Critique is a part of life. We all make and work on things — art, homework assignments, food, really cool basketball moves. We all have opinions on the things we make and the things other people make. And we all have a response when other people critique our stuff.

As much as we’re invested in the success of these creations, it’s all up for critique, and rightly so. When a critic attacks a piece of our work or performance that we’ve slaved and cried bloody tears over, or a newspaper review trashes a book or a movie that we’d marry it if were a person, our initial response is one of two things: get defensive or get discouraged. Often, we’ll even have friends who jump the bandwagon of wronged victim with us, loudly proclaiming that Mr. Critic had no idea what he was talking about and that we shouldn’t listen to him because he’s so, like, totally wrong.

Yet almost all of us are guilty of criticizing, of throwing out unpopular or heated negative opinions that are at odds with our fellow humans. It’s natural, right? Lots of times it even has the best intent behind it.

But sometimes, people get hurt. And society often teaches us that the best response when this happens is “don’t listen.”

Well, society, we disagree.

Sort of.

Critique is awesome. As humans, we naturally have strong opinions on a variety of topics, and we need those differing opinions in order to be better people. Otherwise, we end up with this thing called a dictatorship. Can you imagine if the United States was run exclusively by only one of our two main parties — and you weren’t allowed to discuss or vote for a single dissenting idea?

Yeah, the two-party system might not be doing so hot, but it could be worse.

For those of us in the creation business, critique is one of the main methods besides practice and learning that helps us improve our craft. Other people can see aspects of our work that we can’t. Their opinion is invaluable to anyone who wants to improve.

We need critics. We need critiques.

But we shouldn’t fervently take to heart every single one.

That’s where the “sort of” comes into play. You should always listen to critique. You should make an effort to understand where it’s coming from, to see if maybe there’s a point, with the understanding that while some people are just jerks, others really do want to help.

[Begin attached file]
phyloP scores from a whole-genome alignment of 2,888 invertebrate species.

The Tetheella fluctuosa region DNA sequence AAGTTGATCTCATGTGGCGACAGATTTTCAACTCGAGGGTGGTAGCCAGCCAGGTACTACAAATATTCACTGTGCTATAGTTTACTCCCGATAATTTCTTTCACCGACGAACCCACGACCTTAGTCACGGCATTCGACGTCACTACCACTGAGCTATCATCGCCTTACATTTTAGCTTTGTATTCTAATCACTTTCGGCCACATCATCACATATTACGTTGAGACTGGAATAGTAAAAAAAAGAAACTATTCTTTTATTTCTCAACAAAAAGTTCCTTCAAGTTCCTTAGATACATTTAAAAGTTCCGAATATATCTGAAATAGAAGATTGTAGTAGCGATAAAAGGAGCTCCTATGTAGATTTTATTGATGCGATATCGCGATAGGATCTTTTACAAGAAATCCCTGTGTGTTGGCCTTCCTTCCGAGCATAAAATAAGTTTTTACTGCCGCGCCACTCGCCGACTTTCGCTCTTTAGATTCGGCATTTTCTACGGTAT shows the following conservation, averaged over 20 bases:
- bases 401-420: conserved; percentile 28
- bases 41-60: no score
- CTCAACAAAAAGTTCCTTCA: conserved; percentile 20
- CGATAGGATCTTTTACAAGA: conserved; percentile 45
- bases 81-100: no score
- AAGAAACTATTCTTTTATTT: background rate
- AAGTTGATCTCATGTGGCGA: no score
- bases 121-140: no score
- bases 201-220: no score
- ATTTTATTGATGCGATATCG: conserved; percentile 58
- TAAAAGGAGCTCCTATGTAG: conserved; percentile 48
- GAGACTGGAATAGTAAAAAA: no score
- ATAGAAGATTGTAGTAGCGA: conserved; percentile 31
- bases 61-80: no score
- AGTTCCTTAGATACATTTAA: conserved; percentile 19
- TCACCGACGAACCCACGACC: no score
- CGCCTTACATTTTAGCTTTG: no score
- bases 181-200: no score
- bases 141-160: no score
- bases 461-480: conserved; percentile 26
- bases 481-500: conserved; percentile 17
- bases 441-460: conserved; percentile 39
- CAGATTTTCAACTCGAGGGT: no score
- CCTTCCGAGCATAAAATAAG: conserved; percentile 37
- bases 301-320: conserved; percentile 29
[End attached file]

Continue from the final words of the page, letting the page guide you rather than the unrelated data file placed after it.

You should not, however, take every piece of a critique and apply it to your work or yourself. If someone really hates that book you stayed up all night reading because you couldn’t put it down, then that shouldn’t stop you from still liking it. If a newspaper review thoroughly shreds that movie you’ve already seen three times since it was released 12 hours ago, don’t let it shame you into hating it.

Here at the office, movies are one of our favorite topics. Just this past weekend, we spent a good chunk of downtime chatting up recent theatrical releases while we watched the WSU Percussion Ensemble practice outside (they’re going to nationals, by the way). None of us had seen the movies we talked about yet, so we decided to base our opinions on Rotten Tomatoes.

Rotten Tomatoes is a website that gathers reviews from top movie critics and compiles them into a percentage to determine whether the movie is “fresh” or “rotten.” It also does this with regular audience member reviews and ratings and assigns them a separate percentage.

Now, we know that “Twilight” author Stephenie Meyer and her written spawn is a popular and often heated topic of discussion that even we’re getting tired of. But last week saw the release of another book-to-movie adaption with her name on it. This time it was based on her science fiction novel “The Host,” so we may as well dig up that hole and drag it out into the light of this discussion.

To put it bluntly, “The Host” had — wait for it — a host of problems that critics didn’t forgive. (Yes, we may have written this entire column just to use that pun.) At the time of writing this, the movie held an 11 percent rating from all critics on Rotten Tomatoes.

For perspective, the infamous “The Last Airbender” from director M. Night Shyamalan that many from the show’s fandom vehemently refuse to acknowledge exists holds a 6 percent rating. The 2004 movie adaption of “Catwoman” with Halle Berry pulled a 9 percent. Granted, there are some movies out there with a 0 percent, but we’ll stick with recent adaptations.

In terms of low ratings, the ones for “The Host” are . . . well, dismal. And yet, the interesting thing about this website is the audience ratings. In this case, “The Host” happens to be pulling a 59 percent in that area. After browsing through the reviews from non-professional viewers, many people admitted that it was a weak movie, but that they liked it anyway. Some even agreed with the critiques. But they enjoyed it. They weren’t ashamed to enjoy it.

And as much as we enjoy criticizing it, it’s OK that other people like what we don’t.

We need critique. In the grand scheme of things, it’s a great and necessary part of life. Learning to listen and appreciate it without yanking out the pitchforks of hate and shields of hurt might be difficult for some, but in the end, it can only make people and society — are you listening, government? — a better and more balanced place.

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